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A Magician Speaks Out

August 8, 2008

Magic is an artform about which I know practically nothing. I've enjoyed reading about it in novels like Glen David Gold's Carter Beats the Devil, watching movies about it such as The Illusionist and experiencing magic shows on stage or TV, such as those by Penn and Teller and David Blaine.

One of the most lively evenings I've ever spent in the company of a magician was when I caught San Francisco performer Christian Cagigal's solo magic show, The Pandora Experiment at The Exit Theatre a while ago. (The latest iteration of the show is currently running at The Exit right now through August 16, in fact.)

A few days ago, I read a curious piece in The Boston Globe (via the ArtsJournal website) about the growing relationship between the seemingly disparate worlds of neuroscience and magic. Reporter Drake Bennett writes:

"In the past year, though, a few researchers have begun to realize that magic represents something more: a deep and untapped store of knowledge about the human mind. At a major conference last year in Las Vegas, in a scientific paper published last week and another due out this week, psychologists have argued that magicians, in their age-old quest for better ways to fool people, have been engaging in cutting-edge, if informal, research into how we see and comprehend the world around us. Just as studying the mechanisms of disease reveals the workings of our body's defenses, these psychologists believe that studying the ways a talented magician can short-circuit our perceptual system will allow us to better grasp how the system is put together."

I sent Cagigal a link to the story. Interestingly, he was not particularly impressed with what Bennett had to say, though he formulated a terrific response to the article which, with the author's permission having been granted, I would like to share.

First off all, the magician finds it odd that scientists are only now cottoning on to the idea that magicians might have important insights into human behavior: "Funny. Until this report, I never once thought that everything I've been doing since I was a kid wouldn't already be known to scientists. The first time I read an article on this subject, I thought to myself, 'You mean to say that 'they' never knew that?!'"

Cagigal also took issue with the article in a couple of illuminating ways. He objected to the sentence, "Stage magic, after all, isn't statecraft, but spectacle and entertainment." While acknowledging that the assertion has been very true over the past 150 years (with but a few rarely known exceptions) Cagigal thinks that it's time for magic to be seen in a new light. "I've been trying to fight this idea of magic in people's minds but I've got a long road ahead of me."

Cagigal took further umbrage at a quote from magician Raymond Teller (of Penn and Teller) which says: "The fundamental thing we do every day is ascertain what is reality, it's this diagnosis of what the signals coming into our eyes are supposed to mean. We say, 'That's a fence, I must not walk into it,' or, 'Is that a car coming around the corner? How much can I see of it? Oh, no, it's only a bicycle.'" About Teller's opinion, Cagigal has this to say: "What draws people to magic, Teller believes, is an appreciation of how slippery that seemingly simple diagnosis can be.'They realize,' Teller says in the story, 'that the best way to grasp the power of deception is to do it themselves.' I consider that middle statement to be a rather cynical point of view about magic. But, that is not surprising when you consider that we are talking about half of Penn and Teller. Their take has always been that of 'These are all phony tricks.' While that sentiment is still a important one to be aware of (that we are all being fooled at sometime or another) it's driven by a deep seeded skepticism that has more to do with personal beliefs and issues and less to do with why anybody is attracted to magic."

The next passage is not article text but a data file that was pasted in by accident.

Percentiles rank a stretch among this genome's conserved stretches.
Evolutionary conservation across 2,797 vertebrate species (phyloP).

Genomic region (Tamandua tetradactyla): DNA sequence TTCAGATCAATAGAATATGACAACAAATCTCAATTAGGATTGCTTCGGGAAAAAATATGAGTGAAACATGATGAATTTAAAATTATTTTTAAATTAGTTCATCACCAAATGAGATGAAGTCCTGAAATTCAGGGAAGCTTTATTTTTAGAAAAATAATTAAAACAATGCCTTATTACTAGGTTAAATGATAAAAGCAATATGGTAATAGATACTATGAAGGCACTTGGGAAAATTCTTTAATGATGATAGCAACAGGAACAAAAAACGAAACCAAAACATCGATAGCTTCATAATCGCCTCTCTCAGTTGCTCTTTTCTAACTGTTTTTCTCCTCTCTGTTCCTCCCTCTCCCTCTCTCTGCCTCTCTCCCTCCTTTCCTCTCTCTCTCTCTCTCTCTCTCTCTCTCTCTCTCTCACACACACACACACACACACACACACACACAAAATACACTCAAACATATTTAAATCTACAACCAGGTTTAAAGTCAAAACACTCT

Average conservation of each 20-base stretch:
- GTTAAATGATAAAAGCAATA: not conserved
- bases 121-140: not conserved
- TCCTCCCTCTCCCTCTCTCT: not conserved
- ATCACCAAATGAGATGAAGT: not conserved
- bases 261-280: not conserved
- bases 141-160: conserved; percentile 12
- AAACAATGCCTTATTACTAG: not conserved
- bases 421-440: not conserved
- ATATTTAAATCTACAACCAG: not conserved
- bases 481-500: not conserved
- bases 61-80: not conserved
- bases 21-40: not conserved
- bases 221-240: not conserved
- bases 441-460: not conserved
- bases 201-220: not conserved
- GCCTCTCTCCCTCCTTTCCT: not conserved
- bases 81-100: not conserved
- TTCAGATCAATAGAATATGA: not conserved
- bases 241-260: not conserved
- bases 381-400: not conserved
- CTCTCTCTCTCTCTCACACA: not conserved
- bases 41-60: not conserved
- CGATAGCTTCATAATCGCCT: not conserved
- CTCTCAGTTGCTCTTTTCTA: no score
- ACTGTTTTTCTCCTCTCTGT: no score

What I particularly love about Cagigal's response to the Boston Globe article is how he uses it as a jumping point to talk about his personal philosophies about magic. "Some of us get into magic because we want to make magic!" he writes. "We love magic and magical things and giving people a world of magic to live in. If this wasn't so important why would Lord of the Rings and Harry Potter be among the biggest movie franchises? And that's to say nothing of Dungeons and Dragons and the multitude of fantasy genre entertainment and toys and clothes and stuff!"

Rounding off his passionate discussion, Cagigal wrote about a lecture he attended given by Eugene Burger, a respected magician (albeit lesser known to the public.) During the lecture, someone asked Burger, "Why in our day and age of faster, better, cooler technology do we still like magic and magic shows? Why do still pay money to see magic?" Burger's answer, according to Cagigal, was simple: "Because the human heart cries out for magic."

"Lets face it, that's true," Cagigal says. "I can't really say why that's true. That point can be analyzed for hours. Folks like Penn and Teller don't seem to understand that. (Even though when Teller is left alone on stage to perform it's the most beautiful magical stuff ever created. But, those moments are rare. Usually, Penn's with him and it's tricks and cynicism all the time.)"

"The worst cynics and skeptics are magicians," says Cagigal by way of conclusion. "Funnily enough, I also think that cynics are nothing more than people who really want to believe in magic, they just don't want to be fooled."


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